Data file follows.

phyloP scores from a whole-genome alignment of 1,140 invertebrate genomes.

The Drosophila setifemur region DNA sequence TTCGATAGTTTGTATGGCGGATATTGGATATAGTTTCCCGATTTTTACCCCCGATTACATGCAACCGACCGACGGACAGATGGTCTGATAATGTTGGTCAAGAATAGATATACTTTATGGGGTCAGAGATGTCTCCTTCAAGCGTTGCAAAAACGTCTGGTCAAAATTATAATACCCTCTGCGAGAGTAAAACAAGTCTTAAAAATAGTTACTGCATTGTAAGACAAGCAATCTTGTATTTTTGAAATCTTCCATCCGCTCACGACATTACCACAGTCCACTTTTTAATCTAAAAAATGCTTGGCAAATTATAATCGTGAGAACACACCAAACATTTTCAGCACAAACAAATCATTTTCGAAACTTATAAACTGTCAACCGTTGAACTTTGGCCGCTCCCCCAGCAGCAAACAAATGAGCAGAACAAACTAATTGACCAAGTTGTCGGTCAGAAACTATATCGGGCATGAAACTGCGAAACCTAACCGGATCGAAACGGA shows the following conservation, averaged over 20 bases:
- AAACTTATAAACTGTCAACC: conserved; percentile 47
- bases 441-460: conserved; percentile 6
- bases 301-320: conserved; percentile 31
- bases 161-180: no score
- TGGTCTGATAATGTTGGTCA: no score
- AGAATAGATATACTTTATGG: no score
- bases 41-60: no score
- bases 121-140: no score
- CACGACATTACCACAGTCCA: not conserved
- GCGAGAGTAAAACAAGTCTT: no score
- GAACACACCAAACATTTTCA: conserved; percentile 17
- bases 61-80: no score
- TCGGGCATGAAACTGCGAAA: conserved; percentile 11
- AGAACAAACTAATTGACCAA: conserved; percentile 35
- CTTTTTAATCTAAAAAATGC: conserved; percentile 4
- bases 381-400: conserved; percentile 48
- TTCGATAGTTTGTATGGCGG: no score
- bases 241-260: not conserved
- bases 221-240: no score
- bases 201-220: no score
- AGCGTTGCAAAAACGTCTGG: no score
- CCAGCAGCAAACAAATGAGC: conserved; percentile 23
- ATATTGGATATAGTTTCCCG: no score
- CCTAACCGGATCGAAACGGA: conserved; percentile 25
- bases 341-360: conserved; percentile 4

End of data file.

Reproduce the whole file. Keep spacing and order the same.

phyloP scores from a whole-genome alignment of 1,140 invertebrate genomes.

The Drosophila setifemur region DNA sequence TTCGATAGTTTGTATGGCGGATATTGGATATAGTTTCCCGATTTTTACCCCCGATTACATGCAACCGACCGACGGACAGATGGTCTGATAATGTTGGTCAAGAATAGATATACTTTATGGGGTCAGAGATGTCTCCTTCAAGCGTTGCAAAAACGTCTGGTCAAAATTATAATACCCTCTGCGAGAGTAAAACAAGTCTTAAAAATAGTTACTGCATTGTAAGACAAGCAATCTTGTATTTTTGAAATCTTCCATCCGCTCACGACATTACCACAGTCCACTTTTTAATCTAAAAAATGCTTGGCAAATTATAATCGTGAGAACACACCAAACATTTTCAGCACAAACAAATCATTTTCGAAACTTATAAACTGTCAACCGTTGAACTTTGGCCGCTCCCCCAGCAGCAAACAAATGAGCAGAACAAACTAATTGACCAAGTTGTCGGTCAGAAACTATATCGGGCATGAAACTGCGAAACCTAACCGGATCGAAACGGA shows the following conservation, averaged over 20 bases:
- AAACTTATAAACTGTCAACC: conserved; percentile 47
- bases 441-460: conserved; percentile 6
- bases 301-320: conserved; percentile 31
- bases 161-180: no score
- TGGTCTGATAATGTTGGTCA: no score
- AGAATAGATATACTTTATGG: no score
- bases 41-60: no score
- bases 121-140: no score
- CACGACATTACCACAGTCCA: not conserved
- GCGAGAGTAAAACAAGTCTT: no score
- GAACACACCAAACATTTTCA: conserved; percentile 17
- bases 61-80: no score
- TCGGGCATGAAACTGCGAAA: conserved; percentile 11
- AGAACAAACTAATTGACCAA: conserved; percentile 35
- CTTTTTAATCTAAAAAATGC: conserved; percentile 4
- bases 381-400: conserved; percentile 48
- TTCGATAGTTTGTATGGCGG: no score
- bases 241-260: not conserved
- bases 221-240: no score
- bases 201-220: no score
- AGCGTTGCAAAAACGTCTGG: no score
- CCAGCAGCAAACAAATGAGC: conserved; percentile 23
- ATATTGGATATAGTTTCCCG: no score
- CCTAACCGGATCGAAACGGA: conserved; percentile 25
- bases 341-360: conserved; percentile 4